Britain's Theresa May says she will seek 'pragmatic solution' to Brexit deal

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Maas: Exit from Brexit 'extremely unlikely'

But Maas rejected British calls for further concessions to be offered to make the deal, negotiated over two years, more palatable to its critics in London.

On Monday, the House of Commons Brexit Committee is scheduled to visit Brussels to meet Martin Selmayr, the EU negotiator and Commission secretary-general, Sir Tim Barrow, the ambassador to the EU, and Guy Verhofstadt, the European Parliament Brexit coordinator.

She promised to return to Brussels with renewed commitment and "new ideas" to deliver a deal.

British Prime Minister Theresa May has repeatedly reiterated London's push to stop the formation of a hard border between Northern Ireland and the Republic of Ireland after Brexit.

Irish Foreign Minister Simon Coveney wrote in the Sunday Times: "The backstop is a necessary guarantee, based on legal certainty, not just wishful thinking".

In the article, PM May wrote: "When I return to Brussels I will be battling for Britain and Northern Ireland, I will be armed with a fresh mandate, new ideas and a renewed determination to agree on a pragmatic solution that delivers the Brexit the British people voted for, while ensuring there is no hard border between Northern Ireland and the Republic of Ireland".

The EU insists that the deal "remains the best and only way to ensure an orderly withdrawal", but with the clock running down until the March 29 exit date the risks of a no-deal Brexit for both Britain and the bloc are coming into sharp focus.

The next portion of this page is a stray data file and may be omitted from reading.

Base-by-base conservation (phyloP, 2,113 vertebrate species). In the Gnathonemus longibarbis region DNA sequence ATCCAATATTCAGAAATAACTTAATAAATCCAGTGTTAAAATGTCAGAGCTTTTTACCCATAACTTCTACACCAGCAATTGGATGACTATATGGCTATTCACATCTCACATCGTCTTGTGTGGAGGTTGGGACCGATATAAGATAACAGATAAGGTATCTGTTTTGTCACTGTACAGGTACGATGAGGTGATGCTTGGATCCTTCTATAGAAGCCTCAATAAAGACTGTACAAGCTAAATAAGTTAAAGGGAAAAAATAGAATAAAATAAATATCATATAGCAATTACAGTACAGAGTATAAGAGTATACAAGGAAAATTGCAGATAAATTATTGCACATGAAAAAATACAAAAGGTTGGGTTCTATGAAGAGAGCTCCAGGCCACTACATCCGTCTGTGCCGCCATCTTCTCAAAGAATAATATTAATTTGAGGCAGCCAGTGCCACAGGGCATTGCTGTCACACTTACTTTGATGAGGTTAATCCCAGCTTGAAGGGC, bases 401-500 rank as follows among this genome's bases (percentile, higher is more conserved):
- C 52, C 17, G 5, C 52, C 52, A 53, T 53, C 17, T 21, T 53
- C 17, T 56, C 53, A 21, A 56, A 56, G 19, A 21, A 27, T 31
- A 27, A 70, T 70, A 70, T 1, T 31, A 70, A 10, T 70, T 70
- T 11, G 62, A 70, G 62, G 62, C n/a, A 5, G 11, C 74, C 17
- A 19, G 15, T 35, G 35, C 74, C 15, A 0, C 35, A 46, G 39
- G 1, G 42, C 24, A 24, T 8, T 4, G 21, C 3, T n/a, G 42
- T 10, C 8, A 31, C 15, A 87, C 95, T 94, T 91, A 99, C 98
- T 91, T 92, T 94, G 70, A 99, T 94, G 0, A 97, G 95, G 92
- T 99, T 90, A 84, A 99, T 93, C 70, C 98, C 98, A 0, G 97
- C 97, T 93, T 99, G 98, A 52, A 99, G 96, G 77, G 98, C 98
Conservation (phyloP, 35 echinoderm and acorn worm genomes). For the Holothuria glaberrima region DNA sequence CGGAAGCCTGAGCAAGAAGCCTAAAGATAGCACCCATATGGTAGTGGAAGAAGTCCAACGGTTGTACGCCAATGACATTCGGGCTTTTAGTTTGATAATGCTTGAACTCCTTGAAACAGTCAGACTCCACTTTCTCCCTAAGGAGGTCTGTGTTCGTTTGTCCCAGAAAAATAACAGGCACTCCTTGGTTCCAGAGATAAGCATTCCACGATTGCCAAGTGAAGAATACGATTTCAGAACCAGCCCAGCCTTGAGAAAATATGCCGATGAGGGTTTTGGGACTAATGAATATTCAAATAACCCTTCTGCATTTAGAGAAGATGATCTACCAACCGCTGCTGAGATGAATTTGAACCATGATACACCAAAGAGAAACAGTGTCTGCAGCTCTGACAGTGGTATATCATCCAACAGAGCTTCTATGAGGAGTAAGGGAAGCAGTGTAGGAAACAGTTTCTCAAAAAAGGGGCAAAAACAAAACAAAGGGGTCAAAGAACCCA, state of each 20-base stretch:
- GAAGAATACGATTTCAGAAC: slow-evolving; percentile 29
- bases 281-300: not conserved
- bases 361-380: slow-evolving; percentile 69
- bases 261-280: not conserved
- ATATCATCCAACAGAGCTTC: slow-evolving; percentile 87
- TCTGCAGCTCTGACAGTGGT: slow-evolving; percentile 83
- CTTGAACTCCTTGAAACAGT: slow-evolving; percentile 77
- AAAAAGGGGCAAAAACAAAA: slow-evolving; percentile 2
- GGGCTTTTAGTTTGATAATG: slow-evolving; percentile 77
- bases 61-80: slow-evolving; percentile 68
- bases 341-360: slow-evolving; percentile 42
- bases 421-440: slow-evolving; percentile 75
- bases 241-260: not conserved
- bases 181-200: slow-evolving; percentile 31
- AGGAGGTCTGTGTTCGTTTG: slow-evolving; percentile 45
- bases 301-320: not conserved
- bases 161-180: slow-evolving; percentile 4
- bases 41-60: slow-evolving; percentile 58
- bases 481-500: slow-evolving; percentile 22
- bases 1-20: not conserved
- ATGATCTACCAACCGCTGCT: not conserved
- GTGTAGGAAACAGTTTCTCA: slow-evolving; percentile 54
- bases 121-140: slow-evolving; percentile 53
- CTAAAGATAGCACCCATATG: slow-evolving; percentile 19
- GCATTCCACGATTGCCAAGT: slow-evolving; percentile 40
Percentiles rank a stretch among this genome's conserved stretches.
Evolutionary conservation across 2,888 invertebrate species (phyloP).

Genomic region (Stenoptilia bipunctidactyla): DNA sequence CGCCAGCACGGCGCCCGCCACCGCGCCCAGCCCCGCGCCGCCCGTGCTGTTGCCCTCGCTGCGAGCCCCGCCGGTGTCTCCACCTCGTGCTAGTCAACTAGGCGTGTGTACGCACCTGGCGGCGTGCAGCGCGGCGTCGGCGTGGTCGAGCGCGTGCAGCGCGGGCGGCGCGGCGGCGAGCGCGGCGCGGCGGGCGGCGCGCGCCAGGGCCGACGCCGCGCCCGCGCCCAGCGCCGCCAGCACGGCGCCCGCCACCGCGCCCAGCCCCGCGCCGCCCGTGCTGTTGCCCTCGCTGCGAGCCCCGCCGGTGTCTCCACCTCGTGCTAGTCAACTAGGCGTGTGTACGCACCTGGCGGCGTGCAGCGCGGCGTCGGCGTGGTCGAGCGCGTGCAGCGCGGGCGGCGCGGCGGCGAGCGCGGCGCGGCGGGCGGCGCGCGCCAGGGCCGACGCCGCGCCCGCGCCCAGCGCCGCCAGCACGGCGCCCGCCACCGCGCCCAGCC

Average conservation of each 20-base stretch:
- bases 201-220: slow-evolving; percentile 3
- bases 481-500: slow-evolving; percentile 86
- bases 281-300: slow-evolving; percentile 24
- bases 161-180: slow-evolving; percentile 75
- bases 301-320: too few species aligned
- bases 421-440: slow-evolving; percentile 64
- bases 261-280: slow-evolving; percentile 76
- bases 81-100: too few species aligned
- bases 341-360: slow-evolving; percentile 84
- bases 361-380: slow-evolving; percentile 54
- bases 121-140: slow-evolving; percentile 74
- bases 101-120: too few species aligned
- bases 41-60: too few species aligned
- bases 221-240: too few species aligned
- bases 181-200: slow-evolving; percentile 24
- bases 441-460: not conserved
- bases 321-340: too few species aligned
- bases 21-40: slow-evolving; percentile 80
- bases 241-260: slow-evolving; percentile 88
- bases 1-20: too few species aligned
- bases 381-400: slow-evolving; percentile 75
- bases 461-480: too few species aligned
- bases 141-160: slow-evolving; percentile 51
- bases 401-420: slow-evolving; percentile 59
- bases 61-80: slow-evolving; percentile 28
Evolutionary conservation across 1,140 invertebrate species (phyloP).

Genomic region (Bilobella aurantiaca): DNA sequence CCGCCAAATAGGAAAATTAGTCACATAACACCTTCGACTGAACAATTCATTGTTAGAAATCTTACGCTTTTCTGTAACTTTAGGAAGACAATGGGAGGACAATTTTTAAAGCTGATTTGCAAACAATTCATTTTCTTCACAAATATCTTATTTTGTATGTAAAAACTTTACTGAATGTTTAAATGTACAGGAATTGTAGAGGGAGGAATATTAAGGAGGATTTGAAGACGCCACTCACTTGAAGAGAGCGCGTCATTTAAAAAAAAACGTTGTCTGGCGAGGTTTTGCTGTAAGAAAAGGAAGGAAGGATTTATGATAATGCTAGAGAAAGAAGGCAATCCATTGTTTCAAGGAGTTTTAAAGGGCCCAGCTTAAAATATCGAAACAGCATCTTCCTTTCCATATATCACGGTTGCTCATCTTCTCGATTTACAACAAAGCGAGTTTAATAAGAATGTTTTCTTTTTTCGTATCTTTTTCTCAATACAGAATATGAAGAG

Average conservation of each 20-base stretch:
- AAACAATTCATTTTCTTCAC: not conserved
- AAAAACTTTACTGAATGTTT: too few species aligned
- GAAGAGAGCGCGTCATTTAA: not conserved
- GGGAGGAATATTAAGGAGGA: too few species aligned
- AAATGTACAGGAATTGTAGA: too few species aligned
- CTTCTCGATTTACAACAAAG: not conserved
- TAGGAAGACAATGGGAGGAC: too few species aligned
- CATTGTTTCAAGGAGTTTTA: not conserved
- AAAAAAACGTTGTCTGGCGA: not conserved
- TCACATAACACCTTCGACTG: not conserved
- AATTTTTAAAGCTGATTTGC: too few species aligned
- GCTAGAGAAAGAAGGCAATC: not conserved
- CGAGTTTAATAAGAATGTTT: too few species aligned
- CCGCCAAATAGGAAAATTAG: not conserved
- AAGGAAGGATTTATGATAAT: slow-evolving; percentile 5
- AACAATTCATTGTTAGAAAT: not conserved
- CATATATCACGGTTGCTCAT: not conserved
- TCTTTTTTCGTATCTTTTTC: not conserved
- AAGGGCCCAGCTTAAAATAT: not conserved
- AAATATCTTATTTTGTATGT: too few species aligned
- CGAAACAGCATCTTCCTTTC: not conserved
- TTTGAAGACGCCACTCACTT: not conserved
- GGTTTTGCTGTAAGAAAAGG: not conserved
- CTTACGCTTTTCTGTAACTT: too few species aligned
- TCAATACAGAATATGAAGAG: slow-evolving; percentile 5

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Foreign Secretary Jeremy Hunt conceded on Thursday that "extra time" might be needed to get "critical legislation" related to Brexit through Parliament.

The prime minister is due to report back to Parliament on her negotiations with the European Union on February 13.

Police are continuing to investigate Friday's discovery of a cache of ammunition in the Omeath area on the Cooley Peninsula near the border with Northern Ireland.

If such an agreement could not be reached, then to avoid those checks and border posts or other infrastructure, the backstop would come into force. "It is in all our interests to get to that agreement and for the European Union to say we are not going to even discuss it seems to me to be quite irresponsible".

May argued that lawmakers would be "happy with the current backstop if there was a time limit or unilateral exit mechanism".

And our correspondent added that the United Kingdom has not yet publicly suggested an alternative Brussels could live with.

"MPs said that, with changes to the Northern Ireland backstop, they would support the deal that I agreed with Brussels to take us out of the EU", May wrote. May's withdrawal agreement by 432votes to 202, with almost 120 Conservative MPs voting against their leader.

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